As most people are busy cleaning up and assessing the damage left by Sandy, surfers are taking advantage of the heavy seas to get their adrenaline fix.
From South Florida to New York’s Rockaway Beach, surfers grabbed their boards and wetsuits – both before and after the storm – to rip it up on waves that were anywhere between 5 feet high to almost double overhead.
Florida’s Atlantic Coast was mostly spared from Sandy’s wrath, so southern surfers were able to enjoy the aftereffects of the storm, i.e. huge waves. In Florida’s Palm Beach, pro surfers Kelly Slater, Shea Lopez and others used jet skis to haul themselves into the 15-foot surf at a spot called Pumphouse.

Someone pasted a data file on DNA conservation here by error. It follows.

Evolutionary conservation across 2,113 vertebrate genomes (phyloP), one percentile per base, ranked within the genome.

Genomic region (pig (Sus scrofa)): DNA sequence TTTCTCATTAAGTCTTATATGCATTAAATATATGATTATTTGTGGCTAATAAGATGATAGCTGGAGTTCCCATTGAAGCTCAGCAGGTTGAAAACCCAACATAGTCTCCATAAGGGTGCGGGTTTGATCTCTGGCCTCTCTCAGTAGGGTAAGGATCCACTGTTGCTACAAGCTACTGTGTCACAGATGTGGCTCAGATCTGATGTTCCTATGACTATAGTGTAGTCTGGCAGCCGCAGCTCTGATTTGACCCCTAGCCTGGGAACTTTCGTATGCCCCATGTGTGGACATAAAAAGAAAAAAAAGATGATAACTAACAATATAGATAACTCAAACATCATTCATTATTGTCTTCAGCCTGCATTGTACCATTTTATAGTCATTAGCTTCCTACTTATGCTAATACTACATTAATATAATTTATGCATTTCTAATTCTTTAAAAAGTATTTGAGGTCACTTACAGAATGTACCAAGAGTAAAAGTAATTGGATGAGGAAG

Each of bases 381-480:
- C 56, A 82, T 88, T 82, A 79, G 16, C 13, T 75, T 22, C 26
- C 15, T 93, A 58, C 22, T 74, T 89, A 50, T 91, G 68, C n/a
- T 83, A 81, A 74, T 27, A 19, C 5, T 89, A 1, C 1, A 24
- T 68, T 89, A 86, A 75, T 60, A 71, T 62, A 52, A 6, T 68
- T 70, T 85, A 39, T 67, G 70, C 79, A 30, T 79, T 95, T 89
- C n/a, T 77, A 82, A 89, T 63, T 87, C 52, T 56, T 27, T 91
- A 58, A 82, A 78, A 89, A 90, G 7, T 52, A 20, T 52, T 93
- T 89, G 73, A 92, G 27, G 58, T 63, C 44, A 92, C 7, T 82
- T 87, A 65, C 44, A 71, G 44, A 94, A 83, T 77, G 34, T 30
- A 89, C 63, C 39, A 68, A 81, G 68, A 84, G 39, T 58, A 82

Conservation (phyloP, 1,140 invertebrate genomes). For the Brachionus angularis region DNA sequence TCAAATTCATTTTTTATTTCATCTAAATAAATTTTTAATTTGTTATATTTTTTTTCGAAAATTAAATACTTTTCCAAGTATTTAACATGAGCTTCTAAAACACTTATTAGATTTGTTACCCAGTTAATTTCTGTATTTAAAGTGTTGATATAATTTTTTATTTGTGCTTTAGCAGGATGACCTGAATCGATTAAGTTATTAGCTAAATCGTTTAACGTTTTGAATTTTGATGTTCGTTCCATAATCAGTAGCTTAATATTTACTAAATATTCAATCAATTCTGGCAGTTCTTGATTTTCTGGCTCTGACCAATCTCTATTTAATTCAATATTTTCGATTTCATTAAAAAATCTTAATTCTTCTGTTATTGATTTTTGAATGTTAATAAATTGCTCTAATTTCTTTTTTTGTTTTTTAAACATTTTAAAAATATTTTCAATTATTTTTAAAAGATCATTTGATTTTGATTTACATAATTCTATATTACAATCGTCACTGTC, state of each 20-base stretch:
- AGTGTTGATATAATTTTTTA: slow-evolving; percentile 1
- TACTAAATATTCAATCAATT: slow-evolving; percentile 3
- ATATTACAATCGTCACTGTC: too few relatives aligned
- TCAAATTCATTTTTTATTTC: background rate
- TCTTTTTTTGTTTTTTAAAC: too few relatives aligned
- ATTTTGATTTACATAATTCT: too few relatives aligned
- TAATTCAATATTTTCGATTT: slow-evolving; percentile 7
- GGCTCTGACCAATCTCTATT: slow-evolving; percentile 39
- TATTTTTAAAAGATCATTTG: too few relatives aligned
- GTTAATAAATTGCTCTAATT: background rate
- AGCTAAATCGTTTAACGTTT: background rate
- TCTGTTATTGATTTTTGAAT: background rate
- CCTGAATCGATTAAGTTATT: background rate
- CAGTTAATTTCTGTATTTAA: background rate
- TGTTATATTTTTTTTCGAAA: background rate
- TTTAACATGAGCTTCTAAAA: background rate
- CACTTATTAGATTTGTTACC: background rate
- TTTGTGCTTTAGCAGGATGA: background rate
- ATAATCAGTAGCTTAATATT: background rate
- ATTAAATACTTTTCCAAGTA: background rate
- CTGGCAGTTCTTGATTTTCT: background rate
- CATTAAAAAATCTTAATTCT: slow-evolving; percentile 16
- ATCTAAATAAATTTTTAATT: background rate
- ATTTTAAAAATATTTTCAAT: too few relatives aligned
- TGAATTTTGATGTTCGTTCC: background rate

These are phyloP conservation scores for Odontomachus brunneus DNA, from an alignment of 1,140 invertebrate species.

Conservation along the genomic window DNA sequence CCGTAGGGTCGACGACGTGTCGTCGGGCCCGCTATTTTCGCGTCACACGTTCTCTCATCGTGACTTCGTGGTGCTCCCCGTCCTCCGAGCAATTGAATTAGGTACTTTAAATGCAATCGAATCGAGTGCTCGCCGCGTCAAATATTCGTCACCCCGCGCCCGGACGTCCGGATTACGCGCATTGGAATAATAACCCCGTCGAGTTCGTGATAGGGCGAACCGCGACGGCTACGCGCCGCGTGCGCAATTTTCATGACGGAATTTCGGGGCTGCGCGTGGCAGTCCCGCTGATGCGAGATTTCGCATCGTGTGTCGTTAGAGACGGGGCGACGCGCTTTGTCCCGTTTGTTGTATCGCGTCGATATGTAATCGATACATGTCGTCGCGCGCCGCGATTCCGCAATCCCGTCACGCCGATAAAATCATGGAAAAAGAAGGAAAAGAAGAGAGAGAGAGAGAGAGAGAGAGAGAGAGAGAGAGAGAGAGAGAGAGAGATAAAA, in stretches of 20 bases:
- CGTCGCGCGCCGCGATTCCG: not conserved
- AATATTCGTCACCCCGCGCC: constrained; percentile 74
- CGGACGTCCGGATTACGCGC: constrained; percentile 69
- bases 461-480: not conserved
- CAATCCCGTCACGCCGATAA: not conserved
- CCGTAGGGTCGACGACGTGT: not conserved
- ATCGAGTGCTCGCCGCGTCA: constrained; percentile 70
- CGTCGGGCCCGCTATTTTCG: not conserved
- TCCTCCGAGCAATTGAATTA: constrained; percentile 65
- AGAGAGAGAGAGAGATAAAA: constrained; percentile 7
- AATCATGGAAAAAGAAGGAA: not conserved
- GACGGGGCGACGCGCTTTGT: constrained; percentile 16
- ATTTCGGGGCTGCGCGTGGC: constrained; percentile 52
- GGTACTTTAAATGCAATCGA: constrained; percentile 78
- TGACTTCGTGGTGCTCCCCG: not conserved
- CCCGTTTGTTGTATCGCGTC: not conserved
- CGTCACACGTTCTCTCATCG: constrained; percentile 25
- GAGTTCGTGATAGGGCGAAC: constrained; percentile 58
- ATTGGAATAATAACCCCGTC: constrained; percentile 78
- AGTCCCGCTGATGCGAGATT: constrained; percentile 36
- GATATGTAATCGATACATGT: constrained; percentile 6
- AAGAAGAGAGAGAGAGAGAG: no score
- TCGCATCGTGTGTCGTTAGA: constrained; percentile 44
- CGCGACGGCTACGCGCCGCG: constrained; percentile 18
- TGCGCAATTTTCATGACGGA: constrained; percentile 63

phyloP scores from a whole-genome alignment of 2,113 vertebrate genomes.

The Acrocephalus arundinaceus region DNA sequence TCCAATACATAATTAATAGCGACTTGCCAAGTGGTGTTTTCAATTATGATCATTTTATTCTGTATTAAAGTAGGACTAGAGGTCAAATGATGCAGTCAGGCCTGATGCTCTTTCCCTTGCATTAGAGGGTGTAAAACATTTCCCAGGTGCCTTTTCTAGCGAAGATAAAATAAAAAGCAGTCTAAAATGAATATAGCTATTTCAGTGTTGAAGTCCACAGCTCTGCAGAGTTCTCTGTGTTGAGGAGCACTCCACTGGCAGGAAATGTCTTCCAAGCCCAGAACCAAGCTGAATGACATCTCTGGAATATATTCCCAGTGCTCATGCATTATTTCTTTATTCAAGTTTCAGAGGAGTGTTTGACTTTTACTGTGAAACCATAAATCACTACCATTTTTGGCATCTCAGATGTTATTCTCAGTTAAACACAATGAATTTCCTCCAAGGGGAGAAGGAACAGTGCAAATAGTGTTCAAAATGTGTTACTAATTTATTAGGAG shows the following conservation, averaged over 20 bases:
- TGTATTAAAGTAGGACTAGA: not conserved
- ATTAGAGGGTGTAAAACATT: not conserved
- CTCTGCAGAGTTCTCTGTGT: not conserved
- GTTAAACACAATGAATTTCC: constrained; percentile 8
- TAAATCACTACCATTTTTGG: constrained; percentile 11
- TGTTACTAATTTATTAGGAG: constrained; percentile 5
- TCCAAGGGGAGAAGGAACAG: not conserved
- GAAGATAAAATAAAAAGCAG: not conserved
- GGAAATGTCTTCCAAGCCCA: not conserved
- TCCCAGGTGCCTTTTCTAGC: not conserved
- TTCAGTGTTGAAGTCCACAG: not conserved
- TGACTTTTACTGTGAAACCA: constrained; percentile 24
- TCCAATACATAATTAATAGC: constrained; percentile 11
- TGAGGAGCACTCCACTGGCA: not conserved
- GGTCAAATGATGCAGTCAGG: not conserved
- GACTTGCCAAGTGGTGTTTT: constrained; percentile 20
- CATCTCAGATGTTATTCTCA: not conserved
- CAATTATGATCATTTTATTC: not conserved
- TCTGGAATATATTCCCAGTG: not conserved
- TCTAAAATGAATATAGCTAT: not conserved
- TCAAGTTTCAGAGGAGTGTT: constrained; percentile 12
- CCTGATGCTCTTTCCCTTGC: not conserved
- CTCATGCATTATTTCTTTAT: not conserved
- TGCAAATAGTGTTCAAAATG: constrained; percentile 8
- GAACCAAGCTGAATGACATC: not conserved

The scary thing about that wave is it breaks right in front of a jetty...Then you get pushed into one of the deepest inlets on the coast. There were big fish and bigger sharks all around us.
- Shea Lopez, Professional Surfer
Known as tow-in surfing and developed in the Hawaiian Islands in the mid-1990s as a way to surf waves that were too big to paddle into, surfers grab on to a tow-line attached to the back of a jet ski or other form of personal watercraft and are literally towed at high speed into a massive wave.
Tow-in surfing has become popular in big wave surf spots such as Maverick’s in Northern California, Jaws in Hawaii and Cloudbreak in Fiji, but jet skis are rarely used for surfing on the East Coast because the waves never get to the height or speed required for tow-in surfing….that is until a superstorm hits.
Surfers were not the only people testing their limits as Sandy churned along the East Coast. Kitesurfers Rob Douglas and Damien LeRoy used the high winds off the coast of Massachusetts’ Martha’s Vineyard to catch high speed rides and big airs.
Read more - - SURF SANDY